UN Week – 8/27/12
This posting is the opinion of the authors, and does not necessarily reflect that of the UNA-SNY.
By John and Douglas Carey, Editors
In this issue: decision reserved on a detention by Cuba; UK human rights record scrutinized; criminal responsibility of UN personnel.
Decision reserved on a detention by Cuba
An opinion by the Working Group on Arbitrary Detention adopted on 4 May and issued on 9 July, A/HRC/WGAD/2012/13, dealt with the case of José Daniel Ferrer Garcia, general coordinator of Unión Patriotiótica de Cuba. He had been detained on 21 February 2012, released three days later, but detained again on 2 April.
The Working Group decided “to transmit a new letter to the Government setting out the new allegations received concerning the current detention of the same individual . . . .” Id. at 3.
The Group listed at pages 1 and 2 five circumstances in which it “regards deprivation of liberty as arbitrary. * * *
UK human rights record scrutinized.
The UK had on 24 May its turn to be reviewed in the Universal Periodic Review process of the Human Rights Council. “The Government had consulted broadly with civil society in all four nations of the United Kingdom and had engaged them in a frank and constructive discussion,” said the UK. Id. at 4.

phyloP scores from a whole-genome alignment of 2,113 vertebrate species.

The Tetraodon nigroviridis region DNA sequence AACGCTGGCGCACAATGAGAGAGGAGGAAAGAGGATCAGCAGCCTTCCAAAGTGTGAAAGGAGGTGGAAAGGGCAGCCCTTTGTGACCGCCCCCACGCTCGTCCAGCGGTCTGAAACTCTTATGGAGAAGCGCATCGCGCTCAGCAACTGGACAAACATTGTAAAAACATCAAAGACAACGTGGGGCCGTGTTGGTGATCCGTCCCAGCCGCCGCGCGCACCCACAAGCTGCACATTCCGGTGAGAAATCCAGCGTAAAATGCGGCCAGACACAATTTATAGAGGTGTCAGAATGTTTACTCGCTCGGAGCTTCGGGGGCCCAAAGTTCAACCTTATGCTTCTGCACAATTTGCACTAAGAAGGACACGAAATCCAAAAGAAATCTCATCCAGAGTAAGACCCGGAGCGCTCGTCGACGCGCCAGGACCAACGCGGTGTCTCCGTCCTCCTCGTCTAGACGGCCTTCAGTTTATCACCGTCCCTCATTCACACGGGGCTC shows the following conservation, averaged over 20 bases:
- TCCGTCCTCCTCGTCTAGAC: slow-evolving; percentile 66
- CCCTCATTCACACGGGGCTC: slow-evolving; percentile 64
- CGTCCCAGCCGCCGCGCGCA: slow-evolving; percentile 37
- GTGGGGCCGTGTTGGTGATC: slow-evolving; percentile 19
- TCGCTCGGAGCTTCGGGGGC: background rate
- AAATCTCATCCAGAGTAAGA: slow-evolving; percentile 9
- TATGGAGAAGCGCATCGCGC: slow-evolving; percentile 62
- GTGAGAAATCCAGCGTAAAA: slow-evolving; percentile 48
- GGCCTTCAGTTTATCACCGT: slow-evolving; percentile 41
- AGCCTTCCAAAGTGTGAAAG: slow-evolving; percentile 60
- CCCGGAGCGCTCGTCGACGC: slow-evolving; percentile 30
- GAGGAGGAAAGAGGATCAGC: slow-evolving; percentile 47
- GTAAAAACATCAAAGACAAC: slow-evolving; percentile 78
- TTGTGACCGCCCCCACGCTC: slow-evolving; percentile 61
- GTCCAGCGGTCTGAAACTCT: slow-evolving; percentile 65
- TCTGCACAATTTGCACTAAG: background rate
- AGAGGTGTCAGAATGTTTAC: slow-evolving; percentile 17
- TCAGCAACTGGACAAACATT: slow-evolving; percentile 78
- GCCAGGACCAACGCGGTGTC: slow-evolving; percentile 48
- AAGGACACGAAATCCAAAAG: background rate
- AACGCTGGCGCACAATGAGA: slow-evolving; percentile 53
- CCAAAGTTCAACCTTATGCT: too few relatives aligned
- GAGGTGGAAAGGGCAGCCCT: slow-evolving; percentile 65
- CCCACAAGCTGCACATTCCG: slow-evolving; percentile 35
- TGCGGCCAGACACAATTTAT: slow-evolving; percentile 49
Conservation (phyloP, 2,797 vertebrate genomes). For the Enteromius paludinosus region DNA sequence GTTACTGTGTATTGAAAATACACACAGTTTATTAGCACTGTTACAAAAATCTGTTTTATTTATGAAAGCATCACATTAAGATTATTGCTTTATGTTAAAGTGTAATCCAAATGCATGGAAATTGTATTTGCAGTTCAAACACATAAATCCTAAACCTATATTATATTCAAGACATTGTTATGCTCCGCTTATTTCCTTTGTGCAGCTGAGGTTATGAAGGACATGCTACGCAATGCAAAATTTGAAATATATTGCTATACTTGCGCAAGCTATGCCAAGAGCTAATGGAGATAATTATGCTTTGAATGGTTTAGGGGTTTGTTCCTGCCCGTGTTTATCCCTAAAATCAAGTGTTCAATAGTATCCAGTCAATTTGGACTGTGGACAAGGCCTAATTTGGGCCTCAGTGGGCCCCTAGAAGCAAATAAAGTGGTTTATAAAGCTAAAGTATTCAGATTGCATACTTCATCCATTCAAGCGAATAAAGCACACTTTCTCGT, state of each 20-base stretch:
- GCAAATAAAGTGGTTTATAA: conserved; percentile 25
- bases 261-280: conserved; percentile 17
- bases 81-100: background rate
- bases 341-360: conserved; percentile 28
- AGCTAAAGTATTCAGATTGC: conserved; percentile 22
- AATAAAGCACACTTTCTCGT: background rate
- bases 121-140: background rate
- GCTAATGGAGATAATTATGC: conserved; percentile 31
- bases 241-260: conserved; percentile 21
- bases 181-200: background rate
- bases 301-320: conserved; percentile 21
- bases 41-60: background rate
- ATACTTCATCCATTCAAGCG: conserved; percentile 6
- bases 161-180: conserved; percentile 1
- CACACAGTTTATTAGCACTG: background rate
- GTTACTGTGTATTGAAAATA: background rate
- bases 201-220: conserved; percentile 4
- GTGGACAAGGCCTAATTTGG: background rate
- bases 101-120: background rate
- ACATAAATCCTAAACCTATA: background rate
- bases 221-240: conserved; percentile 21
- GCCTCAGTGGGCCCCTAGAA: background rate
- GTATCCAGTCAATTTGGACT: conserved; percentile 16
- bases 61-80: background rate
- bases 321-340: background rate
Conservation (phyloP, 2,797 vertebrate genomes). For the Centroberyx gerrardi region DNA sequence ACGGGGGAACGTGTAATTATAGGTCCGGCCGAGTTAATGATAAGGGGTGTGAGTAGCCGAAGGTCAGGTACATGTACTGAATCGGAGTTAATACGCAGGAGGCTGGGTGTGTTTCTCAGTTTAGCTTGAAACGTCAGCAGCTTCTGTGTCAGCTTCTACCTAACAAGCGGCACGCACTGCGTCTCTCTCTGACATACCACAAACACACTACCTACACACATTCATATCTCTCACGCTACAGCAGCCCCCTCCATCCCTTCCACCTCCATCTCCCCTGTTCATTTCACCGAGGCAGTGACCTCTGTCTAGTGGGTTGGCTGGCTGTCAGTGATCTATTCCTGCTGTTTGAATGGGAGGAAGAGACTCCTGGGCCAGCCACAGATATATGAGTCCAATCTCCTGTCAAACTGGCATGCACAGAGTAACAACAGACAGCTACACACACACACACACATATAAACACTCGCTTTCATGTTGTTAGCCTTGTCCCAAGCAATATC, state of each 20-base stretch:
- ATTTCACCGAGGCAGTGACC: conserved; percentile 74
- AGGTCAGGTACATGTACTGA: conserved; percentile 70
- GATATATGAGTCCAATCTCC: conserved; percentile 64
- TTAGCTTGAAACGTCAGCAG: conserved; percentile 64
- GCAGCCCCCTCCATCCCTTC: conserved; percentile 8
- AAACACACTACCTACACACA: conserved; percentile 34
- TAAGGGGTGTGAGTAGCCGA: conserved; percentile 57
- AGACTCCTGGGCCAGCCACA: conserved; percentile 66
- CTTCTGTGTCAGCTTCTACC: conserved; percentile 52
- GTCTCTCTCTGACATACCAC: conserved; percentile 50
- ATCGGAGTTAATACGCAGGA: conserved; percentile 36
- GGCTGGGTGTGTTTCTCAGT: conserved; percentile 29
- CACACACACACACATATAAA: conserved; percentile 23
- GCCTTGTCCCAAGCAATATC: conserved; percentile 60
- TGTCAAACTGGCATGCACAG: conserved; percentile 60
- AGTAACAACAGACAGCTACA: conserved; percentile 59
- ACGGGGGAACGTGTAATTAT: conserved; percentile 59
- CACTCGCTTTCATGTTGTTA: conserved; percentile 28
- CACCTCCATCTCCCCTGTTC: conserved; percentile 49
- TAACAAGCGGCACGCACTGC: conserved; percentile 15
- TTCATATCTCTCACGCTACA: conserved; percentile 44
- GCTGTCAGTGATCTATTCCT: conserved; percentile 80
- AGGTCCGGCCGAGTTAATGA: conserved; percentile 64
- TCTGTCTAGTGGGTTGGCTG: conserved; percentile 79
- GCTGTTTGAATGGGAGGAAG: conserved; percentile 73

Many suggestions were made to the UK by other countries, such as:
110.3 Recognize the extraterritorial application of the [Convention against Torture], according to its jurisprudence (Nicaragua).
110.9 Incorporate fully, as a matter of urgency, the principles and provisions of the [Convention on the Rights of the Child] into domestic law (Slovakia).
Criminal responsibility of UN personnel
A report of the Secretary-General on the criminal accountability of UN officials and experts on mission cited Switzerland as recalling “that, in order for it to prosecute its nationals serving as United Nations officials or experts on mission, it was clear that the United Nations would first have to lift the immunity they enjoyed under international treaties.” A/67/213 at 3.
“It should be noted that, since the United Nations does not have any criminal investigative or prosecutorial jurisdiction, the use of any documents or information provided by the United Nations, including their admissibility in any legal proceedings, is a matter for determination by the relevant judicial authorities to whom such documents or information have been provided.” Id, at 8. * * *